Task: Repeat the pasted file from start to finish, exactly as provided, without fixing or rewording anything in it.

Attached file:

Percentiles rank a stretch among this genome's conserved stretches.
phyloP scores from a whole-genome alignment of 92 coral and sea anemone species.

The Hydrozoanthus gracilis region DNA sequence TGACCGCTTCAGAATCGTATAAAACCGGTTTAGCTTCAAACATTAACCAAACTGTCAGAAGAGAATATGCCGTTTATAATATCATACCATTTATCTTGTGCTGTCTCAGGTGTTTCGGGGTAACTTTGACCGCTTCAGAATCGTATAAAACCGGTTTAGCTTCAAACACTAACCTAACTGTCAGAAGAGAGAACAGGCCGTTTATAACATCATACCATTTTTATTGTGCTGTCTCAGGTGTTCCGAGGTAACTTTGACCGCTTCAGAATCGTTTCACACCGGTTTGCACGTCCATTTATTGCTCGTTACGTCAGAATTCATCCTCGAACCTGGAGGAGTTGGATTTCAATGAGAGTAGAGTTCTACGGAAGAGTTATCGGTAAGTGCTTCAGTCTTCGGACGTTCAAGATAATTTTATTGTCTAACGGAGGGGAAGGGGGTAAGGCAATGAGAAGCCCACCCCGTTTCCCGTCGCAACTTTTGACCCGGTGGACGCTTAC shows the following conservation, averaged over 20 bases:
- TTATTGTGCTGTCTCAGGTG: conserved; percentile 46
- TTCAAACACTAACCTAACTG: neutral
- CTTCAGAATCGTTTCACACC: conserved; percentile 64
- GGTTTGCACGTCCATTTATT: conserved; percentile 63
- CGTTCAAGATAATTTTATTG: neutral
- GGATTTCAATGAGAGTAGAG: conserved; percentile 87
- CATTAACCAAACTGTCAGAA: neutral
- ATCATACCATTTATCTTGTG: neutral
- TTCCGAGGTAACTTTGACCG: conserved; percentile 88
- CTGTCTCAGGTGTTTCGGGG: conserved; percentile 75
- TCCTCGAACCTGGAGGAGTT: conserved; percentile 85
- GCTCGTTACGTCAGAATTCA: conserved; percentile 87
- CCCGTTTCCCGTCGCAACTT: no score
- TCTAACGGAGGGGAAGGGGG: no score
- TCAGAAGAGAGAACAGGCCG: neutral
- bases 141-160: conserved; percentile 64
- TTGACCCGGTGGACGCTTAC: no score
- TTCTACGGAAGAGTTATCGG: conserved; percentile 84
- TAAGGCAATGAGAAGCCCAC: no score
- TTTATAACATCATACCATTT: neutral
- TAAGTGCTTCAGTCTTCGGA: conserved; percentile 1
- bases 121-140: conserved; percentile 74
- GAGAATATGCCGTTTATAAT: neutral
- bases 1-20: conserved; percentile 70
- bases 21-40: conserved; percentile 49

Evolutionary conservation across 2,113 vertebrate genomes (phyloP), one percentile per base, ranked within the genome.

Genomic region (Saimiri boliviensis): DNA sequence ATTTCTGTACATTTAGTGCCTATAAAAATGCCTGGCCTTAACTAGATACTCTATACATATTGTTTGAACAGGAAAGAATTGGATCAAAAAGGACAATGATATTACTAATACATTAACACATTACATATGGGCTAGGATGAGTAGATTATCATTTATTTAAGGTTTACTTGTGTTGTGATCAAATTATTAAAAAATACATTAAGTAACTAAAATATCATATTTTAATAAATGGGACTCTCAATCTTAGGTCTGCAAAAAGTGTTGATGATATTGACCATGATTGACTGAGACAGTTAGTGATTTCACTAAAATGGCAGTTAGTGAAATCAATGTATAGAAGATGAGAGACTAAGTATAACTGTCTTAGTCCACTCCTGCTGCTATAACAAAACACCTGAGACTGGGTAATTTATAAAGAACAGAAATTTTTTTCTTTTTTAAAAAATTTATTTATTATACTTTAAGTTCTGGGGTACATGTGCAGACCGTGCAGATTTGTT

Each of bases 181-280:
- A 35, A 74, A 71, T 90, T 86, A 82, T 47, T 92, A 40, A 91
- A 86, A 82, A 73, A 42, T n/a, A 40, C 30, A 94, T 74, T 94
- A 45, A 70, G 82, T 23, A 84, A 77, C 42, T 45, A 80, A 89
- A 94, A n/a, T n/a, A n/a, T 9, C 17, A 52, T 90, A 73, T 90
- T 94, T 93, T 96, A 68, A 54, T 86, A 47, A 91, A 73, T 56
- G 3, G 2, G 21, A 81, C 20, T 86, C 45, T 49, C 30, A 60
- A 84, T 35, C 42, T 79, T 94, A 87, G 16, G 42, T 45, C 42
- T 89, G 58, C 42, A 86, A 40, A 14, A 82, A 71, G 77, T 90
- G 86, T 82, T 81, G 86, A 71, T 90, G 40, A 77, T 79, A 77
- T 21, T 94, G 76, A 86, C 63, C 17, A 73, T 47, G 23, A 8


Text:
Percentiles rank a stretch among this genome's conserved stretches.
phyloP scores from a whole-genome alignment of 92 coral and sea anemone species.

The Hydrozoanthus gracilis region DNA sequence TGACCGCTTCAGAATCGTATAAAACCGGTTTAGCTTCAAACATTAACCAAACTGTCAGAAGAGAATATGCCGTTTATAATATCATACCATTTATCTTGTGCTGTCTCAGGTGTTTCGGGGTAACTTTGACCGCTTCAGAATCGTATAAAACCGGTTTAGCTTCAAACACTAACCTAACTGTCAGAAGAGAGAACAGGCCGTTTATAACATCATACCATTTTTATTGTGCTGTCTCAGGTGTTCCGAGGTAACTTTGACCGCTTCAGAATCGTTTCACACCGGTTTGCACGTCCATTTATTGCTCGTTACGTCAGAATTCATCCTCGAACCTGGAGGAGTTGGATTTCAATGAGAGTAGAGTTCTACGGAAGAGTTATCGGTAAGTGCTTCAGTCTTCGGACGTTCAAGATAATTTTATTGTCTAACGGAGGGGAAGGGGGTAAGGCAATGAGAAGCCCACCCCGTTTCCCGTCGCAACTTTTGACCCGGTGGACGCTTAC shows the following conservation, averaged over 20 bases:
- TTATTGTGCTGTCTCAGGTG: conserved; percentile 46
- TTCAAACACTAACCTAACTG: neutral
- CTTCAGAATCGTTTCACACC: conserved; percentile 64
- GGTTTGCACGTCCATTTATT: conserved; percentile 63
- CGTTCAAGATAATTTTATTG: neutral
- GGATTTCAATGAGAGTAGAG: conserved; percentile 87
- CATTAACCAAACTGTCAGAA: neutral
- ATCATACCATTTATCTTGTG: neutral
- TTCCGAGGTAACTTTGACCG: conserved; percentile 88
- CTGTCTCAGGTGTTTCGGGG: conserved; percentile 75
- TCCTCGAACCTGGAGGAGTT: conserved; percentile 85
- GCTCGTTACGTCAGAATTCA: conserved; percentile 87
- CCCGTTTCCCGTCGCAACTT: no score
- TCTAACGGAGGGGAAGGGGG: no score
- TCAGAAGAGAGAACAGGCCG: neutral
- bases 141-160: conserved; percentile 64
- TTGACCCGGTGGACGCTTAC: no score
- TTCTACGGAAGAGTTATCGG: conserved; percentile 84
- TAAGGCAATGAGAAGCCCAC: no score
- TTTATAACATCATACCATTT: neutral
- TAAGTGCTTCAGTCTTCGGA: conserved; percentile 1
- bases 121-140: conserved; percentile 74
- GAGAATATGCCGTTTATAAT: neutral
- bases 1-20: conserved; percentile 70
- bases 21-40: conserved; percentile 49

Evolutionary conservation across 2,113 vertebrate genomes (phyloP), one percentile per base, ranked within the genome.

Genomic region (Saimiri boliviensis): DNA sequence ATTTCTGTACATTTAGTGCCTATAAAAATGCCTGGCCTTAACTAGATACTCTATACATATTGTTTGAACAGGAAAGAATTGGATCAAAAAGGACAATGATATTACTAATACATTAACACATTACATATGGGCTAGGATGAGTAGATTATCATTTATTTAAGGTTTACTTGTGTTGTGATCAAATTATTAAAAAATACATTAAGTAACTAAAATATCATATTTTAATAAATGGGACTCTCAATCTTAGGTCTGCAAAAAGTGTTGATGATATTGACCATGATTGACTGAGACAGTTAGTGATTTCACTAAAATGGCAGTTAGTGAAATCAATGTATAGAAGATGAGAGACTAAGTATAACTGTCTTAGTCCACTCCTGCTGCTATAACAAAACACCTGAGACTGGGTAATTTATAAAGAACAGAAATTTTTTTCTTTTTTAAAAAATTTATTTATTATACTTTAAGTTCTGGGGTACATGTGCAGACCGTGCAGATTTGTT

Each of bases 181-280:
- A 35, A 74, A 71, T 90, T 86, A 82, T 47, T 92, A 40, A 91
- A 86, A 82, A 73, A 42, T n/a, A 40, C 30, A 94, T 74, T 94
- A 45, A 70, G 82, T 23, A 84, A 77, C 42, T 45, A 80, A 89
- A 94, A n/a, T n/a, A n/a, T 9, C 17, A 52, T 90, A 73, T 90
- T 94, T 93, T 96, A 68, A 54, T 86, A 47, A 91, A 73, T 56
- G 3, G 2, G 21, A 81, C 20, T 86, C 45, T 49, C 30, A 60
- A 84, T 35, C 42, T 79, T 94, A 87, G 16, G 42, T 45, C 42
- T 89, G 58, C 42, A 86, A 40, A 14, A 82, A 71, G 77, T 90
- G 86, T 82, T 81, G 86, A 71, T 90, G 40, A 77, T 79, A 77
- T 21, T 94, G 76, A 86, C 63, C 17, A 73, T 47, G 23, A 8